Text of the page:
For competition concerns to be raised, the existence of reciprocal exchanges of information between competitors is not required: the disclosure by an economic operator of its future intentions or conduct on a market can be considered as a concerted practice. The New Guidelines recall that in this case the company receiving strategic data is presumed “to have accepted the information and adapted its market conduct accordingly unless it responds with a clear statement that it does not wish to receive such data”.

While exchanges of general market information between competitors can have positive effects on the market, exchanges of customized information such as information on prices or quantities must normally be considered as a restriction of competition by object under Article 101§1TFEU.

The New Guidelines also disclose the conditions in which information shared between competitors are likely to have anti-competitive effects. The following characteristics should be used when assessing the potential anti-competitive effects of an information exchange:

  • content and characteristics of the information exchanged: are considered as strategic data any information on “prices”, “customer lists, production costs, quantities, turnovers”, or “investments, technologies and R&D programs and their results”;
  • the economic conditions on the relevant market: for example, the existence of an anti-competitive effect shall be more easily established in “transparent”, “concentrated” markets where “the demand and supply conditions are relatively stable”;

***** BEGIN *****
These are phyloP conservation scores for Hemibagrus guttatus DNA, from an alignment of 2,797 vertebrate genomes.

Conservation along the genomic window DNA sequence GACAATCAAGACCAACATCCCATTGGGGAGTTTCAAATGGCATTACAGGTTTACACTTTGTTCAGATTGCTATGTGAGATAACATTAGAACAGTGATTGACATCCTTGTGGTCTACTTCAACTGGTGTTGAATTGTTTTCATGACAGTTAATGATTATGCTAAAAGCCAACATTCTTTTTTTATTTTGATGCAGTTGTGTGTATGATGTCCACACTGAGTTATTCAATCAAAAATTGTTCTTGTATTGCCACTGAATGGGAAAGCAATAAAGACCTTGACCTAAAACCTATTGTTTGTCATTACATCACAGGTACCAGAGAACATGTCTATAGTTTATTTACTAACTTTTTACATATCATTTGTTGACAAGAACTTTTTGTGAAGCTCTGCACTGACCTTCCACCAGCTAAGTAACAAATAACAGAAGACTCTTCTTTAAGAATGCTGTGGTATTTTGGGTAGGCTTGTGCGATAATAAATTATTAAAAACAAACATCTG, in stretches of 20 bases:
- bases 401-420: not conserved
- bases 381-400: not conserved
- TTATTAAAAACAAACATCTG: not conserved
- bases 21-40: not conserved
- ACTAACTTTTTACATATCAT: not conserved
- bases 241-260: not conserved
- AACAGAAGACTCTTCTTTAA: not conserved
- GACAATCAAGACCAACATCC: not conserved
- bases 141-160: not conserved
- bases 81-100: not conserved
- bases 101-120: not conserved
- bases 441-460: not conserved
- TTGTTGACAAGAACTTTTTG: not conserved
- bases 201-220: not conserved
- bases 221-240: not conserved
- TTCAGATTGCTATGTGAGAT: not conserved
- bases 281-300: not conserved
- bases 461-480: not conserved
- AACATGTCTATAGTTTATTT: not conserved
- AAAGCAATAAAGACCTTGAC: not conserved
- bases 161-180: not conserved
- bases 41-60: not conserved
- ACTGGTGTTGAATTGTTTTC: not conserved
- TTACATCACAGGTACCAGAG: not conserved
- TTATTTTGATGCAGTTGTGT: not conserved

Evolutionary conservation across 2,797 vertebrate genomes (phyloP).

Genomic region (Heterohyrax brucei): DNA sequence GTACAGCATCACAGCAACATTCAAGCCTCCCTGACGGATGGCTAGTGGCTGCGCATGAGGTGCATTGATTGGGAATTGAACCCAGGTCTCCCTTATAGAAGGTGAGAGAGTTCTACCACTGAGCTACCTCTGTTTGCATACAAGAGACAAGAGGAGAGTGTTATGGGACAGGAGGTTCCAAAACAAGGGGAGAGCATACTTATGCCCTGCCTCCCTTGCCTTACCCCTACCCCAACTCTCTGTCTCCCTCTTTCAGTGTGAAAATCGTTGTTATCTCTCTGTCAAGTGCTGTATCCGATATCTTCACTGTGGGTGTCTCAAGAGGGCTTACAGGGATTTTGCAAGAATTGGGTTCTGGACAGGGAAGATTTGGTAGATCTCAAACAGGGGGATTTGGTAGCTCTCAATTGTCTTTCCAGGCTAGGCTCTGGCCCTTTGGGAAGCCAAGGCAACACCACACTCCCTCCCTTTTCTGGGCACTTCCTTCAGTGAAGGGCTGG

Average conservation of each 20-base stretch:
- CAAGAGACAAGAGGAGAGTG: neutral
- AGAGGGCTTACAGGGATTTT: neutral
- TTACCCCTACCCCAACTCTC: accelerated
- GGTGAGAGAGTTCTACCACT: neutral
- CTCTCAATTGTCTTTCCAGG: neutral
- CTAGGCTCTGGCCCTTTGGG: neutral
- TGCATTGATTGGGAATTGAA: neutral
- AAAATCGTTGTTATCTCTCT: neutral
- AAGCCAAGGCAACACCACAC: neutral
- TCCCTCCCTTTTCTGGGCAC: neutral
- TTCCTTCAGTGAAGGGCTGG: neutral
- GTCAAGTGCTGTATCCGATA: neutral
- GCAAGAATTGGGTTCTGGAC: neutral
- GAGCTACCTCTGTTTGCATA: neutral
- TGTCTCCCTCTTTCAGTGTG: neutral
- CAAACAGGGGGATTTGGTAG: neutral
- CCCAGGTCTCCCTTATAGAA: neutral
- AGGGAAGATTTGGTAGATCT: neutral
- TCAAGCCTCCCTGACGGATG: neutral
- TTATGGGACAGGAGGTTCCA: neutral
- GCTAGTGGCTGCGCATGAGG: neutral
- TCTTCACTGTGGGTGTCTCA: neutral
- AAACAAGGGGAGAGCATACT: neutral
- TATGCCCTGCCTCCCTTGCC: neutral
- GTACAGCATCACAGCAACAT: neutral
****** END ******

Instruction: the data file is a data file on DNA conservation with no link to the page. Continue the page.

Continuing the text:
• Other factors are also taken into account: the individual/aggregate nature of the data, the age of the data, the frequency of the information exchange, the public/non-public nature of the information exchanged and of the exchange itself, etc.

The New Guidelines also contain concrete examples, including in relation to efficiency gains or the conditions in which an exchange of information will not be considered an anti-competitive practice (when the exchanges is for statistical or comparison purposes only), to which companies should refer to when making an assessment of the horizontal agreements they have entered / or plan entering into.


[1] Commission Regulation 330/2010 of April 20, 2010 on the application of Article 101(3) of the Treaty on the Functioning of the European Union to categories of vertical agreements and concerted practices.[2] Commission Regulation (EU) No 267/2010 of March 24, 2010 on the application of Article 101(3) of the Treaty on the Functioning of the European Union to certain categories of agreements, decisions and concerted practices in the insurance sector; Commission Regulation (EU) No 461/2010 of May 27, 2010 on the application of Article 101(3) of the Treaty on the Functioning of the European Union to categories of vertical agreements and concerted practices in the motor vehicle sector. 

[3] Commission Regulation (EU) No 1217/2010 of December 14, 2010 on the application of Article 101(3) of the Treaty on the Functioning of the European Union to certain categories of research and development agreements, OJ L335 of December 18, 2010, p. 36 and Commission Regulation (EU) No 1218/2010 of December 14, 2010 on the application of Article 101(3) of the Treaty on the Functioning of the European Union to certain categories of specialization agreements , OJ L 335 of December 18, 2010, p. 43.

[4] Commission notice of January 6, 2001: Guidelines on the applicability of Article 101 of the Treaty on the Functioning of the European Union to horizontal cooperation agreements, OJ C 11 of January 14, 2011, p. 1.

[5] Article 1§1. a), iv), v) and vi) of Regulation 1217/2010.

[6] Article 4§2.b) of Regulation 1227/2010.

[7] Article 1§1.b on unilateral specialization agreements; c for reciprocal specialization agreements of Regulation 1218/2010.

[8] Article 1§1 (i) of Regulation 1218/2010.

[9]The preparation and production of technical standards as part of the execution of public powers as well as standards related to the provision of professional services, such as rules of admission to a liberal profession, are not covered by the New Guidelines.